Piloting the promotion of bamboo skirt barriers to prevent nipah virus transmission through date palm sap in bangladesh

Nazmun Nahar, Utpal Kumar Mondal, M. Jahangir Hossain, M. Salah Uddin Khan, Rebeca Sultana, Emily S. Gurley, Stephen P. Luby

Research output: Contribution to journalArticlepeer-review


Drinking raw date palm sap contaminated with infected fruit bat saliva or urine is an important mode of Nipah virus transmission to humans in Bangladesh. Bamboo skirts are an effective way to interrupt bat access to the sap. We conducted a study from November 2008 to March 2009 to explore the effectiveness of higher-and lower-intensity interventions by promoting bamboo skirt preparation and use among sap harvesters (gachhis). We spent 280 person-hours in two villages for the higher-intensity intervention and half that amount of time in two other villages for the lowerintensity intervention. To evaluate the interventions we followed up all gachhis once a month for three months. A high percentage of gachhis (83% in higher-, 65% in lower-intensity interventions) prepared and used a skirt of bamboo or other materials-jute stalk, dhoincha (Sesbania aculeata), or polythene-at least once after intervention. In general, 15% of gachhis consistently used skirts throughout the sap collection season. The intensive nature of this intervention is very expensive for a large-scale programme. Future efforts should focus on developing a low-cost behaviour change intervention and evaluate if it reduces the human exposure to potentially contaminated fresh date palm sap.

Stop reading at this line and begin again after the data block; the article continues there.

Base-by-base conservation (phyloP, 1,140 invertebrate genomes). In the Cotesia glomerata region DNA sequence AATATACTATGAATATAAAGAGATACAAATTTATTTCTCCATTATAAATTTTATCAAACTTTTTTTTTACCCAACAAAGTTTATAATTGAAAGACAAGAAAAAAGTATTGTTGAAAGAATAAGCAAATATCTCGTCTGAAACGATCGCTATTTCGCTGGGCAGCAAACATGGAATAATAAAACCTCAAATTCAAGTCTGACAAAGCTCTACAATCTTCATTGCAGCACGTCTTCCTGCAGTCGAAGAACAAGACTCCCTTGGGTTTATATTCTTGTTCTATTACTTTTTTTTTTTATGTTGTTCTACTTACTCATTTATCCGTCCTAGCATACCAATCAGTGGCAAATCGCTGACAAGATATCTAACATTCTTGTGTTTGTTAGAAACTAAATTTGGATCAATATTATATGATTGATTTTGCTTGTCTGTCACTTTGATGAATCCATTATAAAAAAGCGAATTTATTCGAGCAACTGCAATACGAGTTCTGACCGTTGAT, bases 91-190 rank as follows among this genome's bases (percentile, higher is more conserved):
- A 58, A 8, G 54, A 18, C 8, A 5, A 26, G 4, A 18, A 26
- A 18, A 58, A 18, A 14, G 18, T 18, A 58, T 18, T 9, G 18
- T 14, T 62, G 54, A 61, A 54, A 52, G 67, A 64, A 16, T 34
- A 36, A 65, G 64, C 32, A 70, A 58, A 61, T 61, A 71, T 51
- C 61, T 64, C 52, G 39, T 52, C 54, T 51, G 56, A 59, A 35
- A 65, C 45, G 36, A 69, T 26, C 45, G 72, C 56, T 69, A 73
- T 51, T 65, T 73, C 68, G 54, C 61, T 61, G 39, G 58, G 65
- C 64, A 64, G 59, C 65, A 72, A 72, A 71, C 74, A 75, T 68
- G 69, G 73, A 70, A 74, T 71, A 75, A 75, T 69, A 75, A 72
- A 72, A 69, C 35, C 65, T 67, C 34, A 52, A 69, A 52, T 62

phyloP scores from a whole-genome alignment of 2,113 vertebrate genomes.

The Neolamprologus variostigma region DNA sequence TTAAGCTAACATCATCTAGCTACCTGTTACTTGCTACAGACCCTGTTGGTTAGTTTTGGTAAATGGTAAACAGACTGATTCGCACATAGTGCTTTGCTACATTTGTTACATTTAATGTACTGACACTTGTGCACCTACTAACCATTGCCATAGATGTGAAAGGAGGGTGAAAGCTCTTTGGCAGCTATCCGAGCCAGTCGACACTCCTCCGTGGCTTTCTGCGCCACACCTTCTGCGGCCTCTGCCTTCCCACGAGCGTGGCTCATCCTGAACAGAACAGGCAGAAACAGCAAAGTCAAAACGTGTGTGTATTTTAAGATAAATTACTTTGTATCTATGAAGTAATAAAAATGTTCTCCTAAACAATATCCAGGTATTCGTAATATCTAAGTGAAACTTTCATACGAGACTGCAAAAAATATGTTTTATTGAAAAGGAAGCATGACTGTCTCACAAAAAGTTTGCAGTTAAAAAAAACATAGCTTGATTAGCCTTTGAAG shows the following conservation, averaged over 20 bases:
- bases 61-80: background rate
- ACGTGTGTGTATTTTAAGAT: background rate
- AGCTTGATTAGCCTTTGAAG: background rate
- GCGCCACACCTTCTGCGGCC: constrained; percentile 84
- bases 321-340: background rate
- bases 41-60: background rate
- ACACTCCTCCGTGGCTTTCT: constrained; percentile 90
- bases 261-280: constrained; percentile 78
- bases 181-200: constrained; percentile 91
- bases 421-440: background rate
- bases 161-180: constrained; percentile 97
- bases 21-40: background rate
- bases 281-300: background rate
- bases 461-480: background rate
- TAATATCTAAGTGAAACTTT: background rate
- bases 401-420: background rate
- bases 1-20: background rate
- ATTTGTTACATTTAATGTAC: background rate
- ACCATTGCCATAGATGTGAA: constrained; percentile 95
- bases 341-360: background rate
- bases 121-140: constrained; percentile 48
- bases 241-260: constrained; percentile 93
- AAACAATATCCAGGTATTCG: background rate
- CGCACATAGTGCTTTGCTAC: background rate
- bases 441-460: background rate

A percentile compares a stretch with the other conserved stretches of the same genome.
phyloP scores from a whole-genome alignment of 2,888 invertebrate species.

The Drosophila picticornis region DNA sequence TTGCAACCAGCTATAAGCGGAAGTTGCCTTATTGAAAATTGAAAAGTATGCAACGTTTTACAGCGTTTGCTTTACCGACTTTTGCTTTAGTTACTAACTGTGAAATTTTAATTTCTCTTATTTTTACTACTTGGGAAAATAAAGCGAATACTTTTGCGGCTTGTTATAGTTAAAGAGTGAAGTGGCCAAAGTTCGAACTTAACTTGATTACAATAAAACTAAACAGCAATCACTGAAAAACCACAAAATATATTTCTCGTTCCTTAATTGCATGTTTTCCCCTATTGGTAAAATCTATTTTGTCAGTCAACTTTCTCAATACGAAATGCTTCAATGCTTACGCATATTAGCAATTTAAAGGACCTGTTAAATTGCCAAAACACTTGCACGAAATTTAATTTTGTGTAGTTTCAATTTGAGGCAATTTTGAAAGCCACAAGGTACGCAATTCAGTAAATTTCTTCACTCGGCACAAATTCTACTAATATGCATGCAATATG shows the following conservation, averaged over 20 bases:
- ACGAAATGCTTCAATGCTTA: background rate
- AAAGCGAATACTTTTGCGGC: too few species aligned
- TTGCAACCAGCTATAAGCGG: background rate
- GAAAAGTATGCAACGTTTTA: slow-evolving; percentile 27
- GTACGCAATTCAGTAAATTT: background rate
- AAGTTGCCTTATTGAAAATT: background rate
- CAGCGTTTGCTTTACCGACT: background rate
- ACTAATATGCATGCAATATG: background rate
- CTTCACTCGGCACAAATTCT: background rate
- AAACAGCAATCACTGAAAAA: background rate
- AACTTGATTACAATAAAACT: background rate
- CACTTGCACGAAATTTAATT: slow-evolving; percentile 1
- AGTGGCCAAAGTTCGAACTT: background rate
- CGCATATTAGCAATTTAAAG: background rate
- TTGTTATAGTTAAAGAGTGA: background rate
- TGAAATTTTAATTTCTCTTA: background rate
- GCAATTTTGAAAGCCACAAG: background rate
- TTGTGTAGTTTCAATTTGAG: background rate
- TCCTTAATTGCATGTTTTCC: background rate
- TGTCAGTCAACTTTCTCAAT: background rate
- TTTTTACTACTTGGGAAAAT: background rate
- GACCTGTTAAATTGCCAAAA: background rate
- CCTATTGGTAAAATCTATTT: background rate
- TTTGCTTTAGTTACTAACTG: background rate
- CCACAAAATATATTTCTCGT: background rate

Original languageEnglish (US)
Pages (from-to)7-15
Number of pages9
JournalGlobal health promotion
Issue number4
StatePublished - Jan 1 2014
Externally publishedYes


  • Communicable disease
  • Community
  • Health behaviour
  • Health promotion

ASJC Scopus subject areas

  • Public Health, Environmental and Occupational Health


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